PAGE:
(thepostmillennial)In guidance issued by the Biden administration’s Food and Drug Administration, they state that a person’s race may make an an individual more “high risk” if they have contracted COVID-19, placing them higher on the list for receiving monoclonal antibodies and oral antivirals used to treat the virus.
The fact sheet released by the FDA, which approved the emergency use authorization of monoclonal antibody treatment sotrovimab, states that only patients considered “high risk” should be given the treatment. The guidance was updated in December of 2021, according to Fox News.
Conditions that would make a person high risk include: pregnancy, diabetes, obesity, cardiovascular disease, and chronic lung diseases like asthma and cystic fibrosis.
A paragraph at the end of the list goes on to state that “Other medical conditions or factors (for example, race or ethnicity) may also place individual patients at high risk for progression to severe COVID-19, and authorization of sotrovimab under the EUA is not limited to the medical conditions or factors listed above.”
Some states have issued their own guidances on administering the potentially life saving treatments, with New York and Utah explicitly stating that their risk factors include the race or ethnicity of the patient.
The New York State Department of Health issued guidelines as the end of last year outlining conditions that would qualify a person for these treatments, in light of the shortage of oral antibody and monoclonal antibody treatments in the state.
“Non-white race or Hispanic/Latino ethnicity should be considered a risk factor, as longstanding systemic health and social inequities have contributed to an increased risk of severe illness and death from COVID-19,” the eligibility requirements state.
Guidelines issued by the state of Utah for the administration of monoclonal antibodies state that residents who are “non-white race or Hispanic/Latinx ethnicity” would receive two additional points when calculating their “COVID-19 risk score.”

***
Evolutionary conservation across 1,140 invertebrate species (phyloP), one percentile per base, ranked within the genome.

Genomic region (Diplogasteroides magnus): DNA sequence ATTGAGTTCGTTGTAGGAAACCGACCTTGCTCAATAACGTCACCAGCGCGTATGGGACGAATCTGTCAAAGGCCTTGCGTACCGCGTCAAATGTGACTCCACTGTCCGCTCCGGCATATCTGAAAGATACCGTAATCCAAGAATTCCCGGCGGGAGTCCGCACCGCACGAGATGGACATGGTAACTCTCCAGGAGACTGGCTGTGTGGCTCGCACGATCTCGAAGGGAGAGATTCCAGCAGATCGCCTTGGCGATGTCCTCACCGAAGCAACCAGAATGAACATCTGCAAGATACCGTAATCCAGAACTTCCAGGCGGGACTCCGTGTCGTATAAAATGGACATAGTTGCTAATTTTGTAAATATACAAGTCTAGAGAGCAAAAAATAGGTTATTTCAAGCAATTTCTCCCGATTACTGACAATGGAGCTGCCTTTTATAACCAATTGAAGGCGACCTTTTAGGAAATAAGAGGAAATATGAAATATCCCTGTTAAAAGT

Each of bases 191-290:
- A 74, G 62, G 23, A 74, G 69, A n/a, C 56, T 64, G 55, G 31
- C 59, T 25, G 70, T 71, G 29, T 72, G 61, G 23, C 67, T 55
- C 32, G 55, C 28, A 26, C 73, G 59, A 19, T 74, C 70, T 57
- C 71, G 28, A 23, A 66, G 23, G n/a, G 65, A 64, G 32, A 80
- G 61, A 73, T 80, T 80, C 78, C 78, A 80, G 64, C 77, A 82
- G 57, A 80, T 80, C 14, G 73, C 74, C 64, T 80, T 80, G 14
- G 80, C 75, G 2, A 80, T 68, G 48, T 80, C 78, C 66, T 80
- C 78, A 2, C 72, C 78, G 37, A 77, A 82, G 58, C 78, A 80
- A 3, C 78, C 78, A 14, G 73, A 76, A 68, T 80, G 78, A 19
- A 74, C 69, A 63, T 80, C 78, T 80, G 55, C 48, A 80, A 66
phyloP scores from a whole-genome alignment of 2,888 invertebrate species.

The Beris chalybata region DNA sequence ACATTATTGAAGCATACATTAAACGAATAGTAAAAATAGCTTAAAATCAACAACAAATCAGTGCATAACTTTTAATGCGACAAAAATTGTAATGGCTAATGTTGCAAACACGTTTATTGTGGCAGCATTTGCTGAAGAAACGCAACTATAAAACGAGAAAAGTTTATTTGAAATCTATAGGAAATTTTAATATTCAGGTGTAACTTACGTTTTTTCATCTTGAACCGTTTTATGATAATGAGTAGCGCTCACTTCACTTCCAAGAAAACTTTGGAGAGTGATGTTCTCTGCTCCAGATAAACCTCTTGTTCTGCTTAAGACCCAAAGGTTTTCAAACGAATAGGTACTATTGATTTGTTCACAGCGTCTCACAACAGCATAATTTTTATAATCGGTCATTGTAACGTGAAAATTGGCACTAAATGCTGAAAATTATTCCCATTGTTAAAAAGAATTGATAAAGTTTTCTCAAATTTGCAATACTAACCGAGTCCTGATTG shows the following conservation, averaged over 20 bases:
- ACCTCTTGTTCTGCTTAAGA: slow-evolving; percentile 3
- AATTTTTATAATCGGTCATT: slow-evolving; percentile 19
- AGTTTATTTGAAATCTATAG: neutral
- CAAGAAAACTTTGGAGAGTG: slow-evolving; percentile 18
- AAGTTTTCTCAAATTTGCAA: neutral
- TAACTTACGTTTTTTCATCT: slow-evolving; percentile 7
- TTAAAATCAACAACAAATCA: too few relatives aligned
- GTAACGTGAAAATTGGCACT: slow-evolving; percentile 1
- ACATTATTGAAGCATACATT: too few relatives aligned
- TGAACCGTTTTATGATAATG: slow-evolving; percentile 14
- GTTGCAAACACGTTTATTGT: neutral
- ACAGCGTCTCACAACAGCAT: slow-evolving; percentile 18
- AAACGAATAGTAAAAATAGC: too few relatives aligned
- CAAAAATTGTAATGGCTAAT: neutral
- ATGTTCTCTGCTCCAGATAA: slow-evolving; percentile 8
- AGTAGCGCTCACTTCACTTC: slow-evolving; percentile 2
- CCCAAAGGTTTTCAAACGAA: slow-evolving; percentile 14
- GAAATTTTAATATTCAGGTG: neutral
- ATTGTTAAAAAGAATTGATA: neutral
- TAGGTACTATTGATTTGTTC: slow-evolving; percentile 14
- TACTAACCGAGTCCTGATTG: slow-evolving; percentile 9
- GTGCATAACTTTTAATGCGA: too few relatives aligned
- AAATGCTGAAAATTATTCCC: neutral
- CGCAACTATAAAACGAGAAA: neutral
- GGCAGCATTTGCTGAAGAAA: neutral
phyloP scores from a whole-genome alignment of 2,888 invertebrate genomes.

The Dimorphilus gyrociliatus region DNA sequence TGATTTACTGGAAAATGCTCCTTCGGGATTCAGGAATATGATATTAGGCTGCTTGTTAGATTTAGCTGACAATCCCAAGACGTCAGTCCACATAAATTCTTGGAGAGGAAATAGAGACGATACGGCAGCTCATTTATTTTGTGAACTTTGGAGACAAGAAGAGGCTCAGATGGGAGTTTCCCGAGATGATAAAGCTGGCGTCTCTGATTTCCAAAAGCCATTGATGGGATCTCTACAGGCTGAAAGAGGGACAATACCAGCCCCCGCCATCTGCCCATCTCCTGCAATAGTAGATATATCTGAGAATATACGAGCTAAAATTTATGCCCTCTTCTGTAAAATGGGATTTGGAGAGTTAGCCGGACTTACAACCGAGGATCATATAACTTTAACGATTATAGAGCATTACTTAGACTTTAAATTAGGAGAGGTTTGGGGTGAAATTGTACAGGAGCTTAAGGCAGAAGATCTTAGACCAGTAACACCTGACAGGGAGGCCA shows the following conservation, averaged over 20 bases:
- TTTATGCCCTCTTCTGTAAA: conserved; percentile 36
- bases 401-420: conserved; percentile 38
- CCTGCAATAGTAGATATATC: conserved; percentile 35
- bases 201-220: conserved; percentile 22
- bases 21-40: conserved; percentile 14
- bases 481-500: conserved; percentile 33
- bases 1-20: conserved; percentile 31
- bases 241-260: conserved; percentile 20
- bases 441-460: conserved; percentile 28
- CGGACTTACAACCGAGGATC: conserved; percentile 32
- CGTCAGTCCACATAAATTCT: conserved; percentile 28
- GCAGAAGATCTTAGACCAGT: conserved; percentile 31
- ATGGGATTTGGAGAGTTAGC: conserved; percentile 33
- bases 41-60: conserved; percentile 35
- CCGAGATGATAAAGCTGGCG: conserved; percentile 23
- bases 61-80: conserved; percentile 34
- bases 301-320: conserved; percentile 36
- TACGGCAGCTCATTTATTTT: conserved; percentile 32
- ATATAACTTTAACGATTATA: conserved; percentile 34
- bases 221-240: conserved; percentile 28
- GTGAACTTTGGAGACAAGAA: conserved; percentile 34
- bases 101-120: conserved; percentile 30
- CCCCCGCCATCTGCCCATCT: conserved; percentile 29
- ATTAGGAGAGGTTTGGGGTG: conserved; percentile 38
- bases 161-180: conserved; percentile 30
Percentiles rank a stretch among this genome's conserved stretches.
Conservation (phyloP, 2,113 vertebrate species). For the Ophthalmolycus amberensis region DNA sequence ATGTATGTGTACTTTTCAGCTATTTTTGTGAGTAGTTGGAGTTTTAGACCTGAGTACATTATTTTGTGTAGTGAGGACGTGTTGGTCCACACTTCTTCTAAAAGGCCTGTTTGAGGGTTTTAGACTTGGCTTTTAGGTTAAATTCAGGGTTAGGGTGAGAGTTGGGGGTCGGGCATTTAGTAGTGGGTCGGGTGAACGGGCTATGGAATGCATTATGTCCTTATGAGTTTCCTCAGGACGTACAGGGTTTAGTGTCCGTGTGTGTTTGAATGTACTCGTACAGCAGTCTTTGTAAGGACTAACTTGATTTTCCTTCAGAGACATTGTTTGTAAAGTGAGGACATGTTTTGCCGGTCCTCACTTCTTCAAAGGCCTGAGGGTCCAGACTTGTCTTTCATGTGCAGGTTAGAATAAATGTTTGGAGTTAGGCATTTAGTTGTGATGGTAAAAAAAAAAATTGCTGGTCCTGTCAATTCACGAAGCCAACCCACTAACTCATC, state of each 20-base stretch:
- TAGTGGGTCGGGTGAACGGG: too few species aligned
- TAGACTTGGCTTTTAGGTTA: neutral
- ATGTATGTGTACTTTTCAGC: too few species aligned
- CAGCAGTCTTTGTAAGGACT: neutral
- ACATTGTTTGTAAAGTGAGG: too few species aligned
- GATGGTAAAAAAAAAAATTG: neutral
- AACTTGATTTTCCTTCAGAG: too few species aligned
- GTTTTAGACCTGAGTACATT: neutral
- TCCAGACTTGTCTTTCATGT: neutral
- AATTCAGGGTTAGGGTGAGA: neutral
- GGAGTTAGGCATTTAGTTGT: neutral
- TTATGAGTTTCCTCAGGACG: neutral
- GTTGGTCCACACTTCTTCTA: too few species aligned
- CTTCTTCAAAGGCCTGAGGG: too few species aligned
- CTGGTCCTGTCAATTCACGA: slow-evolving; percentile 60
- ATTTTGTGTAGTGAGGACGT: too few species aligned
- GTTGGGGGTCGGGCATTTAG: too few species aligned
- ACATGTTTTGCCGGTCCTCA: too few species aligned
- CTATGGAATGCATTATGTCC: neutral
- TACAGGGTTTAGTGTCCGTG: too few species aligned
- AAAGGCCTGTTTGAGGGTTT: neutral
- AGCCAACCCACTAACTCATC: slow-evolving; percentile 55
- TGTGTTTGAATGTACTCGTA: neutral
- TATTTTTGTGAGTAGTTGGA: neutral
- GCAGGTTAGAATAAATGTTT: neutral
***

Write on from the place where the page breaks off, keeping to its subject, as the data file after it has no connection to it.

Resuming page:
“Race/ethnicity continues to be a risk factor for severe COVID-19 disease, and the Utah COVID Risk Score is one approach to address equitable access to hard hit communities,” the Utah guidance stated, adding a reminder that national guidance from the FDA “specifically states that race and ethnicity may be considered when identifying patients most likely to benefit from this lifesaving treatment.”
Similarly, in Minnesota, the state’s Department of Health wrote in their “Ethical Framework for Allocation of Monoclonal Antibodies during the COVID-19 Pandemic” that “Clinicians and health systems should consider heightened risk of progression to severe COVID-19 associated with race and ethnicity when determining eligibility for mAbs.”
“FDA’s acknowledgment means that race and ethnicity alone, apart from other underlying health conditions, may be considered in determining eligibility for mAbs,” the framework states. “It is ethically appropriate to consider race and ethnicity in mAb eligibility decisions when data show elevated risk of poor COVID-19 outcomes for Black, Indigenous and other people of color (BIPOC populations), and that this risk cannot be adequately addressed by determining eligibility based on underlying health conditions (perhaps due to underdiagnosis of health conditions that elevate risk of poor COVID-19 outcomes in these populations).”